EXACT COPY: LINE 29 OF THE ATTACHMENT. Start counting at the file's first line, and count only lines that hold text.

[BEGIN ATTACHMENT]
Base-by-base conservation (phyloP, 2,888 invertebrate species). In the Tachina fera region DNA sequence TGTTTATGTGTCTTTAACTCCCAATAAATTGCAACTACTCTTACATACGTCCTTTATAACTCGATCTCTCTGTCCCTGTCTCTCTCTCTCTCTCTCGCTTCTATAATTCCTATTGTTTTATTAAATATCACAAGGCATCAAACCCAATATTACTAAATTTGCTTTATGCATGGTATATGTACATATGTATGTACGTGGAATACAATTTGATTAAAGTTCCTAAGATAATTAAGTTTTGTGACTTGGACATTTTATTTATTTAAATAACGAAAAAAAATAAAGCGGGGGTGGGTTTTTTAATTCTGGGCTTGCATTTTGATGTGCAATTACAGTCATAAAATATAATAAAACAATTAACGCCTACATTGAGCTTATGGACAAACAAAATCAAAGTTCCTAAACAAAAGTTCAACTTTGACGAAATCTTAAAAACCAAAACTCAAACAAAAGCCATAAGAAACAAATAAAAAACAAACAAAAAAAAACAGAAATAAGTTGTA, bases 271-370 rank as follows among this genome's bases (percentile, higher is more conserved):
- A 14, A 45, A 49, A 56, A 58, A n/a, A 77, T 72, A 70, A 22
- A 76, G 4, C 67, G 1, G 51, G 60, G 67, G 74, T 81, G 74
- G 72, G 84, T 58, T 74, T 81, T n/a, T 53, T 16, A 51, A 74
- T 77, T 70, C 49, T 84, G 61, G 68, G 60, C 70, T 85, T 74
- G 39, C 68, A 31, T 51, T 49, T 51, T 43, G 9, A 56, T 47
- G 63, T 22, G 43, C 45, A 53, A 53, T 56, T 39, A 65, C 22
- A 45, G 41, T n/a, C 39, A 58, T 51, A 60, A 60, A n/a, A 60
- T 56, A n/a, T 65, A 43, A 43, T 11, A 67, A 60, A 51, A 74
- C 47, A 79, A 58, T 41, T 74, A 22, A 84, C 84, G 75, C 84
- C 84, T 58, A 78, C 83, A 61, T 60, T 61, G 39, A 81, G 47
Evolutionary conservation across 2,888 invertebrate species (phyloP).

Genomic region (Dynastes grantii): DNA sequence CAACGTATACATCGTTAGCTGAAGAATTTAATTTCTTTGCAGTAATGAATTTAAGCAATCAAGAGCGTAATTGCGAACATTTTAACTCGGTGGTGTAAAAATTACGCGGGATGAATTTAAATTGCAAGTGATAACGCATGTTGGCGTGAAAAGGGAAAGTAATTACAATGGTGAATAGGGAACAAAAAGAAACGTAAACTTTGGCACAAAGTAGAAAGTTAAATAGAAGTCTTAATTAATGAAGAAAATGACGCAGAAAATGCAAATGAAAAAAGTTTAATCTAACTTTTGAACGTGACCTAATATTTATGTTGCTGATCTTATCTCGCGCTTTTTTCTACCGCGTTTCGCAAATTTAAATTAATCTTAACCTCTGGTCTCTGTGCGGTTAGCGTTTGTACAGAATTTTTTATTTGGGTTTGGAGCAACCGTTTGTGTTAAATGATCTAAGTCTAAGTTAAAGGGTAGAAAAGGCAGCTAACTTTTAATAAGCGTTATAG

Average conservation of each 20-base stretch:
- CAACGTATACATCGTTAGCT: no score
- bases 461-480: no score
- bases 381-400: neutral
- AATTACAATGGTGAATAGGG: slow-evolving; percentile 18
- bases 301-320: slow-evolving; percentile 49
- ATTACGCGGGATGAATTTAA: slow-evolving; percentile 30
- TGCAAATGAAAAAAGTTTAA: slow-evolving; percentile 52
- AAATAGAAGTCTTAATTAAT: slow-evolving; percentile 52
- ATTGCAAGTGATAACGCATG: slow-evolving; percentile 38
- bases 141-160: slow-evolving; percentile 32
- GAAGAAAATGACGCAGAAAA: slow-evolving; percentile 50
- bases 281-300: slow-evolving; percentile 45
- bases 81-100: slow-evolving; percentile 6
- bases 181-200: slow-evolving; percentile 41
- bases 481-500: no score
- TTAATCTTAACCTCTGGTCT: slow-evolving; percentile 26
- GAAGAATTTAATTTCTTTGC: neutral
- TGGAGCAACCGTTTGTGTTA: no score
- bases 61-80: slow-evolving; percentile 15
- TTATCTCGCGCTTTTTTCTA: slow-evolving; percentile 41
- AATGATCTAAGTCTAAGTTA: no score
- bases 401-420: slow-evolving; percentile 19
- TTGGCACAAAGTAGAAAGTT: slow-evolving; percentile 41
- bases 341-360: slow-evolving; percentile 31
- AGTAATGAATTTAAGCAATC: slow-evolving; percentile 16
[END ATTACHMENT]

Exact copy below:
- bases 481-500: no score